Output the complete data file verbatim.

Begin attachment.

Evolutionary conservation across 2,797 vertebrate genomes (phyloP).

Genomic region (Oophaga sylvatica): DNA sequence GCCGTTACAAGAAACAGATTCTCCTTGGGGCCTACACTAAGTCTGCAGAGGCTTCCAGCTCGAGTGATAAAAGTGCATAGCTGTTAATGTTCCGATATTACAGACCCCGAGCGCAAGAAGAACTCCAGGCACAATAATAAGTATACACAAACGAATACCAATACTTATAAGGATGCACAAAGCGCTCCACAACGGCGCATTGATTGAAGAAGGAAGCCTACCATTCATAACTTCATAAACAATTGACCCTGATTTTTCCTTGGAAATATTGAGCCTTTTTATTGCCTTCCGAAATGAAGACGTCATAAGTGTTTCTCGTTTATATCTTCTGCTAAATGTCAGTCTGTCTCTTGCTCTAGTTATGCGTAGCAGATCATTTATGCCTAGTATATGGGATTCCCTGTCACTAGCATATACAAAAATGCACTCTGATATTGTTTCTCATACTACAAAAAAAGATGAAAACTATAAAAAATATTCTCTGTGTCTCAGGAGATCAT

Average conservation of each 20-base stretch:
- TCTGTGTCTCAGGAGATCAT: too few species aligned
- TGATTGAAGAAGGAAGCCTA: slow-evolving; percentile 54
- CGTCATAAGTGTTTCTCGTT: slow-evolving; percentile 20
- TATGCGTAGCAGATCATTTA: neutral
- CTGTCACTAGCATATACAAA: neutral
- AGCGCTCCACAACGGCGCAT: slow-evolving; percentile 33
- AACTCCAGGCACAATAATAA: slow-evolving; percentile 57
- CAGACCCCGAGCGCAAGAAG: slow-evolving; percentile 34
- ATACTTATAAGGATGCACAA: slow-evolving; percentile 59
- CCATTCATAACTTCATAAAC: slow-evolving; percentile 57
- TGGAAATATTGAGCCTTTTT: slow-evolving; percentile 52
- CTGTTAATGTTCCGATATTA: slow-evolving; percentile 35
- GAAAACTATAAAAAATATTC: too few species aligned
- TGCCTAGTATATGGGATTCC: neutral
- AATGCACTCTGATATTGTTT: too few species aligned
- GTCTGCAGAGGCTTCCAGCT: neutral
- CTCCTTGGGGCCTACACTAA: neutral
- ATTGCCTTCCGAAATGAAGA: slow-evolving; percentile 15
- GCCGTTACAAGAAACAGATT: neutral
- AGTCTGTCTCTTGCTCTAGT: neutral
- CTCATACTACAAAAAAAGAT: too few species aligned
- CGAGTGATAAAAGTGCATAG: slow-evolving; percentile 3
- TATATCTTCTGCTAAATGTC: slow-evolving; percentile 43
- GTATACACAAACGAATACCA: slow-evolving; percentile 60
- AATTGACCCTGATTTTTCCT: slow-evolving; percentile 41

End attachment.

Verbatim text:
Evolutionary conservation across 2,797 vertebrate genomes (phyloP).

Genomic region (Oophaga sylvatica): DNA sequence GCCGTTACAAGAAACAGATTCTCCTTGGGGCCTACACTAAGTCTGCAGAGGCTTCCAGCTCGAGTGATAAAAGTGCATAGCTGTTAATGTTCCGATATTACAGACCCCGAGCGCAAGAAGAACTCCAGGCACAATAATAAGTATACACAAACGAATACCAATACTTATAAGGATGCACAAAGCGCTCCACAACGGCGCATTGATTGAAGAAGGAAGCCTACCATTCATAACTTCATAAACAATTGACCCTGATTTTTCCTTGGAAATATTGAGCCTTTTTATTGCCTTCCGAAATGAAGACGTCATAAGTGTTTCTCGTTTATATCTTCTGCTAAATGTCAGTCTGTCTCTTGCTCTAGTTATGCGTAGCAGATCATTTATGCCTAGTATATGGGATTCCCTGTCACTAGCATATACAAAAATGCACTCTGATATTGTTTCTCATACTACAAAAAAAGATGAAAACTATAAAAAATATTCTCTGTGTCTCAGGAGATCAT

Average conservation of each 20-base stretch:
- TCTGTGTCTCAGGAGATCAT: too few species aligned
- TGATTGAAGAAGGAAGCCTA: slow-evolving; percentile 54
- CGTCATAAGTGTTTCTCGTT: slow-evolving; percentile 20
- TATGCGTAGCAGATCATTTA: neutral
- CTGTCACTAGCATATACAAA: neutral
- AGCGCTCCACAACGGCGCAT: slow-evolving; percentile 33
- AACTCCAGGCACAATAATAA: slow-evolving; percentile 57
- CAGACCCCGAGCGCAAGAAG: slow-evolving; percentile 34
- ATACTTATAAGGATGCACAA: slow-evolving; percentile 59
- CCATTCATAACTTCATAAAC: slow-evolving; percentile 57
- TGGAAATATTGAGCCTTTTT: slow-evolving; percentile 52
- CTGTTAATGTTCCGATATTA: slow-evolving; percentile 35
- GAAAACTATAAAAAATATTC: too few species aligned
- TGCCTAGTATATGGGATTCC: neutral
- AATGCACTCTGATATTGTTT: too few species aligned
- GTCTGCAGAGGCTTCCAGCT: neutral
- CTCCTTGGGGCCTACACTAA: neutral
- ATTGCCTTCCGAAATGAAGA: slow-evolving; percentile 15
- GCCGTTACAAGAAACAGATT: neutral
- AGTCTGTCTCTTGCTCTAGT: neutral
- CTCATACTACAAAAAAAGAT: too few species aligned
- CGAGTGATAAAAGTGCATAG: slow-evolving; percentile 3
- TATATCTTCTGCTAAATGTC: slow-evolving; percentile 43
- GTATACACAAACGAATACCA: slow-evolving; percentile 60
- AATTGACCCTGATTTTTCCT: slow-evolving; percentile 41